Division of Population Health Management Priority programs 9 Priority Population Health Management Programs Primary Care •Patient Centered Medical Home (PCMH), including especially access •High risk care management •Mental health Specialty Care •Referral management •Virtual visits •PrOE/PROMs •Bundles Care Continuum •SNF networks •Mobile observation units •Urgent care Patient Engagement •Shared decision making •Virtual patient communities •Customized risk and educational materials Infrastructure •IS, analytics •Program management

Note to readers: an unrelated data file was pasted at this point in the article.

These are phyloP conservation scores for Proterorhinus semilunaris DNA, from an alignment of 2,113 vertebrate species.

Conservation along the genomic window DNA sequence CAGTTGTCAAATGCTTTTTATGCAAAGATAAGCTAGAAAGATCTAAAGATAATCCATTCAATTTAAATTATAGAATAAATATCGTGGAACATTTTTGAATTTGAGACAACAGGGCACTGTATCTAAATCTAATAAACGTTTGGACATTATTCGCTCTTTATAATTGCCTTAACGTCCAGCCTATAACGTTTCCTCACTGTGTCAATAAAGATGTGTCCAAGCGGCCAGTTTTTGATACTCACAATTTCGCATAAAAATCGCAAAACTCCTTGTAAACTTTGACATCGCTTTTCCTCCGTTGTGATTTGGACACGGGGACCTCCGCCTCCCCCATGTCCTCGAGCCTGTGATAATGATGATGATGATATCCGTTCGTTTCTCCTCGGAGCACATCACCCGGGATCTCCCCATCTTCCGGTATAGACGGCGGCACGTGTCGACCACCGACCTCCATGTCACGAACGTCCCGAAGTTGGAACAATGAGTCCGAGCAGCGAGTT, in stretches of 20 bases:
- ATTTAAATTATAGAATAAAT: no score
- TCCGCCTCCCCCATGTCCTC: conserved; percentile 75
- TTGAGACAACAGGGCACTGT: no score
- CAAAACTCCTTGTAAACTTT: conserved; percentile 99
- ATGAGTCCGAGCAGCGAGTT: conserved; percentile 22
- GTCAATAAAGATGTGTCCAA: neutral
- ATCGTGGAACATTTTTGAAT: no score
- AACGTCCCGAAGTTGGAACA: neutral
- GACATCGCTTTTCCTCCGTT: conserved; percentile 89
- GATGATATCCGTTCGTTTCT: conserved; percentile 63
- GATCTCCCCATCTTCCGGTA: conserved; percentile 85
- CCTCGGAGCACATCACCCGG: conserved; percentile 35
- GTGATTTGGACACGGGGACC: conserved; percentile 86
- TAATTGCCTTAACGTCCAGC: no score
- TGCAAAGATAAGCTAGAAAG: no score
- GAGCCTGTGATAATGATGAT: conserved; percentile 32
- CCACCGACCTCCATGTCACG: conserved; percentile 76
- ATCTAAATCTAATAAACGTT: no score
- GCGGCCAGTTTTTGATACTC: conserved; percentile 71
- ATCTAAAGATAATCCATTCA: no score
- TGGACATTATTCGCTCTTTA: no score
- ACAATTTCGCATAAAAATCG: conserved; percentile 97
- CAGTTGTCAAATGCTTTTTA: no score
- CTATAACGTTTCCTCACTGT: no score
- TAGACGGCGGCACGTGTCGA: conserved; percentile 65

Division of Population Health Management Virtual visits and technology tools 10 Email Video Conferencing Telephone Text Messaging Electronic Curbside Technology Pediatric Virtual Video Pilots •Follow up visits in the home for children and adolescents with Autism, ADHD, Substance Abuse, etc, •Post-acute burn consults for patients at Boston-Spaulding Rehabilitation Hospital •Parents of patients in the PICU virtually attend rounds with care team and their child 35 48 313 Pediatrics Burns Center Child and Adolescent Psychiatry 17 2 0% 20% 40% 60% 80% 100% Cardiology Resulted in Visit Curbside Consult Performed Cardiology Curbside Consults* *Start of pilot Jan 2014 •Referring physicians can quickly contact a cardiologist in the outpatient setting and receive recommendations in the electronic medical record •Offers referring providers and patients an alternative to waiting for in-person cardiology appointments